Age of Tanks examines the iconic German PzKpfw VI Tiger that sowed death and destruction on the Eastern and Western Front. The standard American M4 Sherman, for example, could do little against that tank from a great distance. The great advantage of both the T-34 and the M4 Sherman was the fact that thousands of them were built (50.000 to 80.000). In this way both tank models could overwhelm the German tanks. The PzKpfw VIb Königstiger introduced later was indeed the strongest tank of the Second World War (in terms of firepower and armour), but was also expensive and complex to produce, quite slow, large and consumed a lot of fuel. Most of the 489 Tiger II tanks were destroyed or abandoned by the German tank crews (component failure, mechanical defects, lack of spare parts or fuel shortage). The thousands of allied tanks could not be stopped by a few German tanks that were superior in terms of firepower and armour, such as the PzKpfw V Panther and the PzKpfw VI Tiger.
The documentary gives an excellent image of the development of tanks between 1914 and nowadays. Apart from covering tanks from the First and Second World War, the documentary extensively elaborates on the events during and after the Cold War (such as the war in Iraq). The information provided is generally correct and the imagery is well chosen. The historians and military know how to convey the information well, often referring to the experiences of eyewitnesses. In general, no countries or tanks are glorified, as is sometimes the case with American or Russian documentaries (perhaps apart from the M1 Abrams). A historical overview is given where some tank models are viewed from a technical point of view.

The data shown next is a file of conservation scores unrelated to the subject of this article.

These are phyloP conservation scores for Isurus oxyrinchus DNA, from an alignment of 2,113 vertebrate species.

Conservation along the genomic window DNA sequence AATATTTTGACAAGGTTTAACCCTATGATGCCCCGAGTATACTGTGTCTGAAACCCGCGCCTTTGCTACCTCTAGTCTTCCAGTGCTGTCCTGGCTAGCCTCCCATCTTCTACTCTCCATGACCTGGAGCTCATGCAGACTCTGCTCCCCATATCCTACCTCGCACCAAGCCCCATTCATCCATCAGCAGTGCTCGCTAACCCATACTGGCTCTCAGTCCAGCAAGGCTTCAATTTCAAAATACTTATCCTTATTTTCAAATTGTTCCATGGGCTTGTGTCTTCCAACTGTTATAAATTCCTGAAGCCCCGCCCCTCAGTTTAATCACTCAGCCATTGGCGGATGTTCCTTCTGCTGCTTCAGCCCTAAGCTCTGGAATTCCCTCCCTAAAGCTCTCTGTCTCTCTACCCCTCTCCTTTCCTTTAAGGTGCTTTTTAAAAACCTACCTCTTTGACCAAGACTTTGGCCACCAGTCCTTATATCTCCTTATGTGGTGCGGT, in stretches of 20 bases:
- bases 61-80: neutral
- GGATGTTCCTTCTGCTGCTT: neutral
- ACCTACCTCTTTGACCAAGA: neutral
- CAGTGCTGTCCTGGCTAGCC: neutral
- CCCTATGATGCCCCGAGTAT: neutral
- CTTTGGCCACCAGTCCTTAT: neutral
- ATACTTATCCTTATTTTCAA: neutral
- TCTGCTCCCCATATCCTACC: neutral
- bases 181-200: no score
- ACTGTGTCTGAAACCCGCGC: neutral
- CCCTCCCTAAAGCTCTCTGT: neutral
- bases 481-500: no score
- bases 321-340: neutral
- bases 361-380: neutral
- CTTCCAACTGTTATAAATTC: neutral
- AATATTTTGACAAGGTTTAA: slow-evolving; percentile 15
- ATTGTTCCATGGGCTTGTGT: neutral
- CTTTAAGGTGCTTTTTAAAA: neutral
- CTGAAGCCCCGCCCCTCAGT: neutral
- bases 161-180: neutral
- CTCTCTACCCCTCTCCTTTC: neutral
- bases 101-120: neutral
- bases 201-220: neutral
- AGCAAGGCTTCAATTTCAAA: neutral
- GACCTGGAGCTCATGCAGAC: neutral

A downside of the episodes is perhaps the lack of more extensive zooming in on individual tank types, which sometimes played a smaller role, but nevertheless were important tank models (such as the medium-heavy German PzKpfw III, the medium-heavy Soviet T-28 tank and the medium-heavy American M26 Pershing). It is a pity that very little attention is paid to the German PzKpfw IV, which was in fact the most important and most produced tank of Hitler-Germany. Also the improved M4 Sherman models such as the M4A3E8 and the British modified Sherman and the Sherman VC Firefly, are not discussed in detail. Some battlefields in which tanks were used, are not covered like the Vietnam War. Nevertheless, 'Age of Tanks' is an excellent source of information for those who want to know more about the history and politics of the 20th and 21st century and the role of the tank!